The police watchdog will investigate how Thames Valley Police reacted to a tip-off that a motorist might be unfit to drive five days before he caused a triple fatal crash.
Officers received a complaint from the driver of a parked car which was hit by John Norton, 80, the driver who incredibly drove for miles the wrong way down the M40 motorway – towing a caravan.
He crashed head-on into ex-soldier Stuart Richards, 32, an innocent motorist travelling the right way and killed him as well himself and his wife on October 15.
It was revealed on Wednesday that five days before the fatal collision, the driver of another car hit by Mr Norton’s Subaru vehicle had reported to Thames Valley Police that he felt the elderly man should not be driving.
Shocking footage shows cars swerving out of the way of the Subaru before the collision on October 15
Stuart Richards, 32, was killed in the crash along with the 80-year-old wrong-way driver John Norton and his wife Olive Howard near junction six of the M40 in October
However, he was told to send an email to the police by filling out a form which apparently may have not been acted upon.
On Wednesday the Independent Office of Police Conduct (IOPC) said it was investigating whether Thames Valley Police dealt with the tip-off properly.
A spokesman for the IOPC said: ‘We have launched an investigation into how Thames Valley Police progressed a report of fitness to drive in the days before a triple fatal collision on the M40.
‘We are carrying out an investigation into how a report of concerns regarding a driver’s ability was handled by the police.
‘Thames Valley Police (TVP) referred the matter to us following a collision on the M40 in south Oxfordshire on Monday, October 15, in which John Norton, Olive Howard and Stuart Richards all died.
‘On Wednesday, October 10, TVP received a report of a damage only collision in High Wycombe, Bucks., in which a Subaru struck a parked car.
‘The owner of the parked car was sitting in his vehicle at the time and alerted the Subaru driver to the incident.
Stuart Richards, 32, (left) was driving home from Gatwick airport when he was hit and killed in the horrific smash on October 15; he is seen with his brother, Niall (right), and their mother, Marie, in an undated photo
Niall, (left) who described his brother (right) as the ‘rock’ of the family, said in October that the family was reeling from news that the same car that hit him had been involved a crash only five days before
‘The drivers exchanged details and the owner of the parked car reported the incident to the police via 999, during which he was advised to submit a report online, which he did the same day.
‘In the report he raised concerns over the Subaru driver’s fitness to drive and the safety of other road users as a result.
‘It is believed that the driver of the Subaru on October 10 was Mr Norton.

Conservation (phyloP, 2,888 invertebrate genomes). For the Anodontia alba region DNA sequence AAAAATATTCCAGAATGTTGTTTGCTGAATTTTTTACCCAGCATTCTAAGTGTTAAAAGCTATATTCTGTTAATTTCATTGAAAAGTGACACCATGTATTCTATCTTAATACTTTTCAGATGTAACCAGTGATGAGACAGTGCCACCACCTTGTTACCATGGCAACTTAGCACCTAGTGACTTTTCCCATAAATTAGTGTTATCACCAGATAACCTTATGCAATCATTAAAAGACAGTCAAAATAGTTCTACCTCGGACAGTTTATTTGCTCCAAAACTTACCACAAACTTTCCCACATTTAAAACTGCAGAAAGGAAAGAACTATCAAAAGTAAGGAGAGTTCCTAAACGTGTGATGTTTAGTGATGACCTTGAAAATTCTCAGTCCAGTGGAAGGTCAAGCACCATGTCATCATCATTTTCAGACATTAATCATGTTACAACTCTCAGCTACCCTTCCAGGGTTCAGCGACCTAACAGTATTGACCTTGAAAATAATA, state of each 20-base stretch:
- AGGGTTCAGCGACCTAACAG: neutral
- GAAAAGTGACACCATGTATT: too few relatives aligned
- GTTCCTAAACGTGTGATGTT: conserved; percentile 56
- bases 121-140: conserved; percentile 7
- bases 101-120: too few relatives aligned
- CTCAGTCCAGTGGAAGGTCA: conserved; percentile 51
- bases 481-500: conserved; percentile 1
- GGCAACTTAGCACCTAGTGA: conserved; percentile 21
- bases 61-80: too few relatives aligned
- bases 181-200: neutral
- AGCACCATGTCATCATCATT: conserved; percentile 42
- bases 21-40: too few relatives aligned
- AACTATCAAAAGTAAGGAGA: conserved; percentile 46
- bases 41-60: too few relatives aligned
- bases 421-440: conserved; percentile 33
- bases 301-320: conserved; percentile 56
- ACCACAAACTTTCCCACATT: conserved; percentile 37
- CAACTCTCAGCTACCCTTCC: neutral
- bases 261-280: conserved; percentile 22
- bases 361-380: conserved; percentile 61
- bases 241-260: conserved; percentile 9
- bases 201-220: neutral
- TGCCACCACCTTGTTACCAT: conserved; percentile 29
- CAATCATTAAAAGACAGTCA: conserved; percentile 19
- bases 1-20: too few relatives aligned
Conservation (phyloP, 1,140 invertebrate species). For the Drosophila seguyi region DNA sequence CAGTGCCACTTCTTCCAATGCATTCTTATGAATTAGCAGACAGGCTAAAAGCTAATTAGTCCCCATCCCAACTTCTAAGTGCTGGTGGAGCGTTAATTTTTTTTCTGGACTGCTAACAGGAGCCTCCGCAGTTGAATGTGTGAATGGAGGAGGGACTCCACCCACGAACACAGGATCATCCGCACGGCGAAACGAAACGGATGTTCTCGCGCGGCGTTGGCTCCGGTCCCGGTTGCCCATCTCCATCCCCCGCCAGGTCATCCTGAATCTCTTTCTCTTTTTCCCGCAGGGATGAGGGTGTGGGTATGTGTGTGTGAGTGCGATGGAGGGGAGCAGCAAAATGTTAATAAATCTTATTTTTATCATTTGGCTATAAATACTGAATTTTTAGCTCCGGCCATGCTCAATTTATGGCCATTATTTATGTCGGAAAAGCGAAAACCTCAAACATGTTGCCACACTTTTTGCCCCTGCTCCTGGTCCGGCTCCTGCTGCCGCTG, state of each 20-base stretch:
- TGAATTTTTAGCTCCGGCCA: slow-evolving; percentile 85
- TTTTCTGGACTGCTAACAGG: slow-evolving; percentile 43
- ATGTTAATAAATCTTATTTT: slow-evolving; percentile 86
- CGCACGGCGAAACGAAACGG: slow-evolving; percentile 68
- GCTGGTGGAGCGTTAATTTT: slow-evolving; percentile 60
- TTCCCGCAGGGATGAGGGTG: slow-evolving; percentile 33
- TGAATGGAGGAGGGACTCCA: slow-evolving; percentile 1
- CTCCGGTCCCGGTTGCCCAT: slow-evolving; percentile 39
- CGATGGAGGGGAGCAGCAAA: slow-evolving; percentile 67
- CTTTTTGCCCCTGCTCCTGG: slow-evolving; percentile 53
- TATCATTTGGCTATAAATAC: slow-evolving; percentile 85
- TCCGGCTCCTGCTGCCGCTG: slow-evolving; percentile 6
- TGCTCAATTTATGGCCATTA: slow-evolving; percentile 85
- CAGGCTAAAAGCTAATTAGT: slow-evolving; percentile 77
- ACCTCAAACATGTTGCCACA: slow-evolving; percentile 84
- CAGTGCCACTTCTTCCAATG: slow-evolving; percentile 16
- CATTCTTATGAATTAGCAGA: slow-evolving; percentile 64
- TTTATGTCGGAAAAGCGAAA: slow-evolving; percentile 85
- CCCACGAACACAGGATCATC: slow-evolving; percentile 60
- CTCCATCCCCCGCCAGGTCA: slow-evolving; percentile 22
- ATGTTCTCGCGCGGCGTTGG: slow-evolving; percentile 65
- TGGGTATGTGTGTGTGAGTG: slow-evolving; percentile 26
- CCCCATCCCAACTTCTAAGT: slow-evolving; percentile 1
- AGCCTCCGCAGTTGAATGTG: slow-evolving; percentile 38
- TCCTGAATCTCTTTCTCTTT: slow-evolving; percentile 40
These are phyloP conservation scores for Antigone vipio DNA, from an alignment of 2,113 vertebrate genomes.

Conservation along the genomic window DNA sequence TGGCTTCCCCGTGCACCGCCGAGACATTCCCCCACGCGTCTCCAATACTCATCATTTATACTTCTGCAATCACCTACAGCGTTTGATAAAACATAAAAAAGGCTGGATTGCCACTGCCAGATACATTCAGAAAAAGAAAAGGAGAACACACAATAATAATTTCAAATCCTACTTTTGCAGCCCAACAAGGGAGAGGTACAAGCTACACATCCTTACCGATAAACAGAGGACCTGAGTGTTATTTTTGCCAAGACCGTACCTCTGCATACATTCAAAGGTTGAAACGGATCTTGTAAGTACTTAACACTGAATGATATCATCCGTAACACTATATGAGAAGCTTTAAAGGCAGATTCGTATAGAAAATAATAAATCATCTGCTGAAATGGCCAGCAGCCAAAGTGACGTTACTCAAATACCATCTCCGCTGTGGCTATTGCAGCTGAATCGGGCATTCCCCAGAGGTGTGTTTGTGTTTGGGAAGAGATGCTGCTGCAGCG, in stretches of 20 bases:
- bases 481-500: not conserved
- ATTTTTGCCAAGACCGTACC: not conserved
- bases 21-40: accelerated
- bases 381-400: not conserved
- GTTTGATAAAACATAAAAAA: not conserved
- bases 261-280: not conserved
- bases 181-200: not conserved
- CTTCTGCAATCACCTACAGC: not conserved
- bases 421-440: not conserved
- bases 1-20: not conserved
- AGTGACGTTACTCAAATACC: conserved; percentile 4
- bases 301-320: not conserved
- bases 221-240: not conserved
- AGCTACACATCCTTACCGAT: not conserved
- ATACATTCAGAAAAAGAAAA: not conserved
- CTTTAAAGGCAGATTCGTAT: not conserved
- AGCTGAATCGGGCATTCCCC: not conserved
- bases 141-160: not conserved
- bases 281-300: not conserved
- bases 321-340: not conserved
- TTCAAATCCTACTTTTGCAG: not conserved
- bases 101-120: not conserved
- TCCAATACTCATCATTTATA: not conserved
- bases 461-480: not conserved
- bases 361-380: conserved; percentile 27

‘Our investigation is examining the actions taken by TVP following the concerns raised and whether these actions were in accordance with local and national policies and procedures.’
IOPC Regional Director, Sarah Green, said: ‘Clearly the events on the M40 motorway are terribly tragic and the families of those who died and all of those affected have my deepest sympathies.
‘We are examining whether the response from Thames Valley Police adhered to relevant guidelines and policies when concerns were raised over the driver’s abilities five days ahead of the fatal collision.
‘We are also looking to see whether there are any areas for potential amendments to policies and practices which may assist in reducing the likelihood of something this devastating occurring again.’
Dozens of motorists swerved to avoid the caravan-towing Subaru as it barrelled down the M40 and collided with Mr Richards’ Ford Mondeo.
Mr Richards’ younger brother Niall described Stuart as the ‘rock’ of the family after the crash and told the MailOnline in October he was reeling after being told Mr Norton’s car had been involved in another crash only five days before.
‘I am extremely angry,’ Niall told MailOnline. ‘The news of what happened was tragic enough and then to find out the extra circumstances surrounding it just drew everyone down even further.
‘It could have been completely avoided if certain things had been put into practice. This is the world we live in – under police cuts and roads not being looked after properly. Right now, we are more angry than upset.’
Upon leaving the military Mr Richards became a keen activist for Veterans for Peace, which raises awareness of the problems that come with war, such as PTSD.
Inquests into all three deaths have been opened and adjourned while further inquiries are carried out by the police.